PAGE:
LAUREL (March 10, 2015) – Delaware’s Division of Fish & Wildlife recently acquired 14 acres of woodlands and prime wildlife habitat surrounding Wrights Creek off Ellis Mill Road near Laurel in Sussex County. This newest addition to the Robert L. Graham Nanticoke Wildlife Area will be managed as wildlife habitat and will permanently preserve more than 2,500 feet of mature woodland buffer along Wrights Creek, a freshwater tributary that empties into the Nanticoke River 1.5 miles south of the newly-acquired property.
“The addition of this small but important tract to the Nanticoke Wildlife Area is the latest example of the progress we have made in protecting key habitat areas in the 25 years since the Delaware Land Protection Act and its funding arm through the Delaware Open Space Program were established,” said DNREC Secretary David Small. “With the support of Open Space funds, we have been able to conserve nearly 2,500 acres just in the Nanticoke Wildlife Area alone.”
“With the help of both Open Space funding and support from our conservation partners, we are building and expanding conservation areas such as the Nanticoke Wildlife Area throughout the state one tract at a time,” said Division of Fish & Wildlife Director David Saveikis. “The Nanticoke Wildlife Area encompasses forests and wetlands, and borders much of Delaware’s portion of the beautiful Nanticoke River and its tributaries, conserving a prime habitat area in western Sussex County.”
Funding for the acquisition of the Wrights Creek property came from the Delaware Open Space Program and a private donation from the Chesapeake Conservancy, a conservation partner of the Division of Fish & Wildlife whose mission is to strengthen the connection between people and the Chesapeake Bay Watershed, conserve the landscapes and special places that sustain the Chesapeake’s unique natural and cultural resources, and encourage the exploration and celebration of the Chesapeake as a national treasure.
“The opportunity to acquire this 14-acre tract is reflective of the vision of the Open Space Council to continue its mission to preserve for current and future generations, our precious natural resources,” said Open Space Council Chair John Schroeder. “The Nanticoke Wildlife Area is an incredible resource to be enjoyed by all.”
“We are grateful for DNREC’s leadership to protect this property, which is important for rare plant species and ecosystem function,” said Joel Dunn, executive director of the Chesapeake Conservancy. “This project is one part of a much larger collective effort to link together several habitats in the Nanticoke River corridor, which has become one of the Nation’s premier examples of large landscape conservation. The Chesapeake Conservancy's work on the Nanticoke is supported by the Mt. Cuba Center, which showcases projects like this one that inspire people to participate in conservation and improve the health of habitats and ecosystems.”
Located west of Laurel along significant portions of Broad Creek and the Nanticoke River, the Nanticoke Wildlife Area was established in 1967 and today encompasses 4,510 acres. The Wrights Creek tract is the 32nd tract to be added to the Nanticoke Wildlife Area. More than half of these properties were acquired by the Division of Fish & Wildlife with partial funding from the Delaware Open Space Program, which is celebrating its 25th anniversary in 2015. Since the Delaware Land Protection Act was passed in 1990, Delaware Open Space funds have contributed to the conservation of 2,476 acres of land within the Nanticoke Wildlife Area.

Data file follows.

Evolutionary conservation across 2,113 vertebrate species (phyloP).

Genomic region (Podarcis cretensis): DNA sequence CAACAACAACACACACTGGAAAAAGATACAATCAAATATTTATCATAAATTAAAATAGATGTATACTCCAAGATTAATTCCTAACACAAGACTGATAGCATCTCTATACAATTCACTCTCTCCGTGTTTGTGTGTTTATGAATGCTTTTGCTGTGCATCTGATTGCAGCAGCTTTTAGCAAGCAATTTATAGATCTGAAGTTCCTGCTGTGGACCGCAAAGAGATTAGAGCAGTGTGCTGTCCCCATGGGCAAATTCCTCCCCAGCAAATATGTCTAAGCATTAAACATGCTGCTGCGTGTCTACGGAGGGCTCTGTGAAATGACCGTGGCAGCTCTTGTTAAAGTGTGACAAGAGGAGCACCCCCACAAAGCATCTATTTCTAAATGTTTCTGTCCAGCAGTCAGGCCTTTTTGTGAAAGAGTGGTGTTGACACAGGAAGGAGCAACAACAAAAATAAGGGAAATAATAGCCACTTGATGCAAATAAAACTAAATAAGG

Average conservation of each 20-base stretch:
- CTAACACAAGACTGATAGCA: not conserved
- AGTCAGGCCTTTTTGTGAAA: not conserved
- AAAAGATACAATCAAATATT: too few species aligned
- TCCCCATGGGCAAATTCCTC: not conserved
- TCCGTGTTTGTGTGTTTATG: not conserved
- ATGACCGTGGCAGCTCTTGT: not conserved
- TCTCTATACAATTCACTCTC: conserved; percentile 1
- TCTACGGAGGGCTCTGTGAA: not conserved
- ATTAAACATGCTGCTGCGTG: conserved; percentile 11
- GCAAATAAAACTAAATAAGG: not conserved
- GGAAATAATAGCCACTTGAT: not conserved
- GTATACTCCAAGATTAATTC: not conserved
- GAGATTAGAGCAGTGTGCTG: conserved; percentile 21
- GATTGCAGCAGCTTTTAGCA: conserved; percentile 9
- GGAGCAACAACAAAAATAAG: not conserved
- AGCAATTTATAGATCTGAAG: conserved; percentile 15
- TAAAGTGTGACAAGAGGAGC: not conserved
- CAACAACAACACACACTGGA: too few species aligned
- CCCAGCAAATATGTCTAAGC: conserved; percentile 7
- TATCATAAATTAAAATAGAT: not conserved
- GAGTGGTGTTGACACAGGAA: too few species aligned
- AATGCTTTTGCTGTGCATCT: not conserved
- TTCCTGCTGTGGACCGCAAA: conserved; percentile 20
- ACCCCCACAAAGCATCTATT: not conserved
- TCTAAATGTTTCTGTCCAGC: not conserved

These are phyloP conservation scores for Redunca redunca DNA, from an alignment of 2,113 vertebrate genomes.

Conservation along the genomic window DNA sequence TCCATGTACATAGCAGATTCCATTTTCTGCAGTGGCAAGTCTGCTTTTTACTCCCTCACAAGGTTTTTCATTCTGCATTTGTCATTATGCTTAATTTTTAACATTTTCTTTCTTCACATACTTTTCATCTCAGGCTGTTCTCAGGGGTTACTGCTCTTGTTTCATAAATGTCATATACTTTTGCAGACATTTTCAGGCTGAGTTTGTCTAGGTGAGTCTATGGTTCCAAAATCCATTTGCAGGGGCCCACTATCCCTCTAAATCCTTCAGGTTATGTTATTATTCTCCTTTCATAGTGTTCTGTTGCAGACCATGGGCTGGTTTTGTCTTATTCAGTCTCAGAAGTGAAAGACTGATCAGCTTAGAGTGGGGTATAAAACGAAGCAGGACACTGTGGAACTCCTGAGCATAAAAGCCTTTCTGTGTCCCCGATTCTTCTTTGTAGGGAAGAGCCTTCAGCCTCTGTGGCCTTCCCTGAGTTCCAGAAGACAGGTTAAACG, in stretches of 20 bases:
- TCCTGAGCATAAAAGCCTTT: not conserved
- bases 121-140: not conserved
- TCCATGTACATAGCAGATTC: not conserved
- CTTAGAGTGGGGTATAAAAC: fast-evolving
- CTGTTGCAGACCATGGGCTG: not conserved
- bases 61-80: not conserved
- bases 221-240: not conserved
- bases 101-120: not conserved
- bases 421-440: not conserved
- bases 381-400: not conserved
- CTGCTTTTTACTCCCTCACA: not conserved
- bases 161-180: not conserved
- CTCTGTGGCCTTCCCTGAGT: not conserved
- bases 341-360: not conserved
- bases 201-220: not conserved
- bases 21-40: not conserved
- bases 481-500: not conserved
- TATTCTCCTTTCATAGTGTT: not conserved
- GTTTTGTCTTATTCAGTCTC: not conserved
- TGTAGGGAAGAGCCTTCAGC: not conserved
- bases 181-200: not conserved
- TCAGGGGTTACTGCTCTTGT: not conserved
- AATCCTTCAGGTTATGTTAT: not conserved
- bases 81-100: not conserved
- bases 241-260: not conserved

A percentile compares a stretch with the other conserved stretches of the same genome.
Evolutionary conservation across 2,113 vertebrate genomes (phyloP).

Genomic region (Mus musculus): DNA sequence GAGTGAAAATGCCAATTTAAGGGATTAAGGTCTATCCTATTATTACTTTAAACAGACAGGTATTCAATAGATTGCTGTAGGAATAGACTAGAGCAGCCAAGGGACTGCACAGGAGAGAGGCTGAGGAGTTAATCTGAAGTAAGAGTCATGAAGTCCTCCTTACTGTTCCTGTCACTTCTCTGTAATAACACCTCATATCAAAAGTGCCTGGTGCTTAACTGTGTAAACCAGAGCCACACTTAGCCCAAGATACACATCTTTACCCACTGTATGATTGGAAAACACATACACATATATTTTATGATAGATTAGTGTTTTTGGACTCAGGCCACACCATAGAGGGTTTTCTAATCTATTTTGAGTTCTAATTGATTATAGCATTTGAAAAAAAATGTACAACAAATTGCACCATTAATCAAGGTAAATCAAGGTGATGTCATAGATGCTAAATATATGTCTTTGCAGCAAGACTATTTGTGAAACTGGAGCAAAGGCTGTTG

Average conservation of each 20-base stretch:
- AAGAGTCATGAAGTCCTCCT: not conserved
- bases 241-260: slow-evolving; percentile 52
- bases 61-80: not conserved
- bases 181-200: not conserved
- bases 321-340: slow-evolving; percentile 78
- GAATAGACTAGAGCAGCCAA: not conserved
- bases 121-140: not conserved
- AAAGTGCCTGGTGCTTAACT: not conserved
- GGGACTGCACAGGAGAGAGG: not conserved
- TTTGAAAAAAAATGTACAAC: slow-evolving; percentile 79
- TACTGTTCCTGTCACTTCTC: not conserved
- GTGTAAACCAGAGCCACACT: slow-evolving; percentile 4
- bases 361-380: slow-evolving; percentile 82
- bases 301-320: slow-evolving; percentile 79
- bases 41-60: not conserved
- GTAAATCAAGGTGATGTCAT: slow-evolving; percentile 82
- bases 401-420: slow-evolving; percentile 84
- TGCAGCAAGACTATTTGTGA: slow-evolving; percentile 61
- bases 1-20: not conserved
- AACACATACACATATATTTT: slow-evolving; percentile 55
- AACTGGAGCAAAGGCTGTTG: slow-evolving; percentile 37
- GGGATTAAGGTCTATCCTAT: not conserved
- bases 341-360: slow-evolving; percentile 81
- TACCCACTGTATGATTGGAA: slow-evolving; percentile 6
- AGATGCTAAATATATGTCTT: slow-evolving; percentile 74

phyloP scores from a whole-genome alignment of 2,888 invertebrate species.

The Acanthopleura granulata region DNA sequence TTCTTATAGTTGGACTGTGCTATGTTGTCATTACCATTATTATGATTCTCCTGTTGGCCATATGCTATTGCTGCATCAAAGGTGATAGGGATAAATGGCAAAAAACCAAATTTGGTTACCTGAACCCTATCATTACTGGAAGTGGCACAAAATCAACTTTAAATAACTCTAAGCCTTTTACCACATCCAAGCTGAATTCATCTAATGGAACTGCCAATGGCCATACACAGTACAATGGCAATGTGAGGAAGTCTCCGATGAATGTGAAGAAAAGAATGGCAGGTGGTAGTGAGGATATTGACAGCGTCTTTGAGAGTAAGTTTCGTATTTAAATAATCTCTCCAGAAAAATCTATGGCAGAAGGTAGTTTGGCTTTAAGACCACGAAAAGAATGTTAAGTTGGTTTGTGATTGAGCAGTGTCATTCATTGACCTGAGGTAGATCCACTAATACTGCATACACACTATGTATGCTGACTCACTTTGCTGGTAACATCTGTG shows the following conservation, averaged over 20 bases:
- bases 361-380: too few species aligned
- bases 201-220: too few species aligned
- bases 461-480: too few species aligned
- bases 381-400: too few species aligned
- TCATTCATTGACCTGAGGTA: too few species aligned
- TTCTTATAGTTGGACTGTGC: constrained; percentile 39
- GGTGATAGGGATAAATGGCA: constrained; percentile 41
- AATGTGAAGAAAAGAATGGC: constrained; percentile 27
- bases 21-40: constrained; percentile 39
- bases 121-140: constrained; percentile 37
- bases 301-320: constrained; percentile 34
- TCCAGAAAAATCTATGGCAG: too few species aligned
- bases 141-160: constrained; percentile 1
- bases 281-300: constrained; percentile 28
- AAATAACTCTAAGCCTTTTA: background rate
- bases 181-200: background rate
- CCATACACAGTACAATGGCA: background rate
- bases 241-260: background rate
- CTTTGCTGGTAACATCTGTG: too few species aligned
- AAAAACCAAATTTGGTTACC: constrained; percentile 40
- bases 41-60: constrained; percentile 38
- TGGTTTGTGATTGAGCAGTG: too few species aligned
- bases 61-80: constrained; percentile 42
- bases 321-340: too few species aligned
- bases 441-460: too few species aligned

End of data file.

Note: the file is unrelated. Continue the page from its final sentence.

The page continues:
Rare species and unusual geological features found in the Nanticoke Wildlife Area include the upland frosted elfin, a rare butterfly; rare plants and plant communities to include the Atlantic white cedar, bog fern and the showy aster; and ancient sand ridge dunes, inland sand dunes comprised of well-drained sandy soil formed tens of thousands of years ago that later grew vegetation including members of the pea and grass families and tree species such as pine, oak and hickory.
Delaware marks 25th anniversary of Land Protection Act
2015 marks the 25th anniversary of Delaware’s Land Protection Act, which has enabled protection of more than 56,000 acres of lands that are vital both as wildlife habitat and for public recreation, while also providing for preservation of historical sites and management of thestate’s forests. State funding for the Land Protection Act and its associated Open Space Program comes from realty transfer taxes and legislative appropriations. State public lands under Delaware’s Land Protection Act are managed by DNREC’s Division of Fish & Wildlife and Division of Parks & Recreation; Department of State’s Division of Historical & Cultural Affairs; and Department of Agriculture’s Delaware Forest Service. To date, more than $257 million in state funding has leveraged more than $75 million in federal funding, conservation partnerships and private foundation support. Federal partners are the Departments of Interior, Agriculture, Transportation, Commerce, and Homeland Security. Conservation partners include Chesapeake Conservancy, Conservation Fund, Delaware Greenways, Delaware Nature Society, Delaware Wild Lands, Delmarva Ornithological Society, Ducks Unlimited, Kent County Conservancy, National Wild Turkey Federation, Sussex County Land Trust, and The Nature Conservancy. Additional private support includes Crystal Trust, DuPont Company, Longwood Foundation and Mt. Cuba Foundation. Surveys indicate that more than 60 percent of Delawareans participate in outdoor recreation and that public lands they use for recreational pursuits are a major driver for the state’s conservation economy, which generates $4 billion annually, $1.1 billion in income and $304 million in local and state tax revenue.